In 2012 Annie Minoff, a blogger for Chicago public radio station WBEZ, took this oversimplification for truth: “AAE is remarkable for being consistent across urban areas; that is, Boston AAE sounds like New York AAE sounds like L.A. AAE, etc.” Fortunately a commenter, Amanda Hope, challenged her on that assertion. Minoff confirmed the pattern in an interview with variationist Walt Wolfram, and posted a correction in 2013.

In 2013 I was preparing to teach a unit on language variation and didn’t want to leave my students as misinformed as I – or Minoff – had been. Many of my students were African American, and I saw no reason to spend most of the unit on white varieties and leave African American English as a footnote. But the documentation is spotty: I know of no good undergraduate-level discussion of variation in African American English.

A few years before I had found a video that some guy took of a party in a parking lot on the West Side of Chicago. It wasn’t ideal, but it sort of gave you an idea. The link was dead, so I typed “Chicago West Side” into Google. The results were not promising, so on a whim I added “accent” and that’s how I found my first accent tag video.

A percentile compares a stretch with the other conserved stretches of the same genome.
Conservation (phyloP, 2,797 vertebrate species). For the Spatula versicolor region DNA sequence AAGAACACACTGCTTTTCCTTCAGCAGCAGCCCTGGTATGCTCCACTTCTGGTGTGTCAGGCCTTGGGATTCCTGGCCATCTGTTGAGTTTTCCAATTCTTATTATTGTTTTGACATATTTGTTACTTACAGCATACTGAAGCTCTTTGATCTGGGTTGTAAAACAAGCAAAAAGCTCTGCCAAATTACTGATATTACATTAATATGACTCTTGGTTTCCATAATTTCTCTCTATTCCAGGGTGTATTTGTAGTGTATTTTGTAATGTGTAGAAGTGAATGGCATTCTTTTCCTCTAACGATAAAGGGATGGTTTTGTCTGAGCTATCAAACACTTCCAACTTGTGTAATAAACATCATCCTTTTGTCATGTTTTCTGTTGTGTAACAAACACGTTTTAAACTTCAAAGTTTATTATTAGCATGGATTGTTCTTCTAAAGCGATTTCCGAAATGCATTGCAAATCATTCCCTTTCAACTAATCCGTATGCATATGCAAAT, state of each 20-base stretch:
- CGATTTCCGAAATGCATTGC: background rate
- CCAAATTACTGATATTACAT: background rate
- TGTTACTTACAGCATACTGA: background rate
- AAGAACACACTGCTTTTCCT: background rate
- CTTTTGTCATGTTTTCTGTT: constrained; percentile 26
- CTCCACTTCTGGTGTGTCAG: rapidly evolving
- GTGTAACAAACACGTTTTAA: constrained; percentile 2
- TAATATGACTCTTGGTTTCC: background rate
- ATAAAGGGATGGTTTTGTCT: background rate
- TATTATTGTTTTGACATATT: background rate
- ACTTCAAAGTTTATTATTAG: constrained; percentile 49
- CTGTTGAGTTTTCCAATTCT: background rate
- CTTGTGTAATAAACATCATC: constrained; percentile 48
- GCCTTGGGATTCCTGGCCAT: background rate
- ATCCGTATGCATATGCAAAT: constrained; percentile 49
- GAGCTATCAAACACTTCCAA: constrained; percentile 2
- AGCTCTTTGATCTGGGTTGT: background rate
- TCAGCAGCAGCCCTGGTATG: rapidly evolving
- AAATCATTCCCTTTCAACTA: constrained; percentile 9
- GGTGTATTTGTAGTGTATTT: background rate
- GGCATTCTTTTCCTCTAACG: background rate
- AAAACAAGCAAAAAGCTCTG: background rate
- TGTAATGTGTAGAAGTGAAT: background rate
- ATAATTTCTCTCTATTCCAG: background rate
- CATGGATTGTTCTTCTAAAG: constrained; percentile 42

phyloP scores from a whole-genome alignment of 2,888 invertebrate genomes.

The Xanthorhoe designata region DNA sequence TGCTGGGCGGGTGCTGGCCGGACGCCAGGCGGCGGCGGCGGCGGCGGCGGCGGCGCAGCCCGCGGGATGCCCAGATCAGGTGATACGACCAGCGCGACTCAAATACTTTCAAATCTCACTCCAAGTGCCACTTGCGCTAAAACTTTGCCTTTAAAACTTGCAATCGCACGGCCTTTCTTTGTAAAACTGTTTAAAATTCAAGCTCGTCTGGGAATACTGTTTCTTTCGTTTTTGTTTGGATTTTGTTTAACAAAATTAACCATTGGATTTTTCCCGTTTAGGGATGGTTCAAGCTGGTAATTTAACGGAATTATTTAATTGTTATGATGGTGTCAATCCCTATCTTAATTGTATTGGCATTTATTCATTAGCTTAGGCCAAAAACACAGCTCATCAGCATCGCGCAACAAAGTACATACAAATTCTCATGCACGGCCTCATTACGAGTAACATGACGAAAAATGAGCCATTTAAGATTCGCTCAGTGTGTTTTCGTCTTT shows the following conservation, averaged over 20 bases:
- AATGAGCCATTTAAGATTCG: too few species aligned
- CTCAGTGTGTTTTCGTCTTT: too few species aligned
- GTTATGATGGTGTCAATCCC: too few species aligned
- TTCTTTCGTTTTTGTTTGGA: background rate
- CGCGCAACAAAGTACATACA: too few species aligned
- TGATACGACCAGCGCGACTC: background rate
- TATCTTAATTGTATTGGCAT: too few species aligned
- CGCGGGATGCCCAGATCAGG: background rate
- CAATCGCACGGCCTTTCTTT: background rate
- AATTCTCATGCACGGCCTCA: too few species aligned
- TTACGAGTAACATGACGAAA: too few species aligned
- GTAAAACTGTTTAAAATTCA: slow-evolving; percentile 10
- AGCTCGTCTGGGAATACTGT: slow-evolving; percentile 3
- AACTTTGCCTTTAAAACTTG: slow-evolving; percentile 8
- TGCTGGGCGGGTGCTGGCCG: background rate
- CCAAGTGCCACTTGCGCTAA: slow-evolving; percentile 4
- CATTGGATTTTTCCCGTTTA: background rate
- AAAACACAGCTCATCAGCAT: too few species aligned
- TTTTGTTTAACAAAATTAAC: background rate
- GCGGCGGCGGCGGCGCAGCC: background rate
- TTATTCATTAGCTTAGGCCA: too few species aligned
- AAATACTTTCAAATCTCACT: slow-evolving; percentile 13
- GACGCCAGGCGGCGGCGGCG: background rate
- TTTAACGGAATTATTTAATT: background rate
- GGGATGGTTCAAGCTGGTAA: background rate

Accent tag videos are an amazing thing, and I could write a whole series of posts about them. Here was a young black woman from Chicago’s West Side, not only talking about her accent but illustrating it, with words and phrases to highlight its differences from other dialects. She even talks (as many people do in these videos) about how other African Americans hear her accent in other places, like North Carolina. You can compare it (as I did in class) with a similar video made by a young black woman from Raleigh (or New York or California), and the differences are impossible to ignore.

In fact, when Amanda Hope challenged Minoff’s received wisdom on African American regional variation, she used accent tag videos to illustrate her point. These videos are amazing, particularly for teaching about language and linguistics, and from then on I made extensive use of them in my courses. There’s also a video made by two adorable young English women, one from London and one from Bolton near Manchester, where you can hear their accents contrasted in conversation. I like that I can go not just around the country but around the world (Nigeria, Trinidad, Jamaica) illustrating the diversity of English just among women of African descent, who often go unheard in these discussions. I’ll talk more about accent tag videos in future posts.

You can also find evidence of regional variation in African American English on Twitter. Taylor Jones has a great post about it that also goes into the history of African American varieties of English.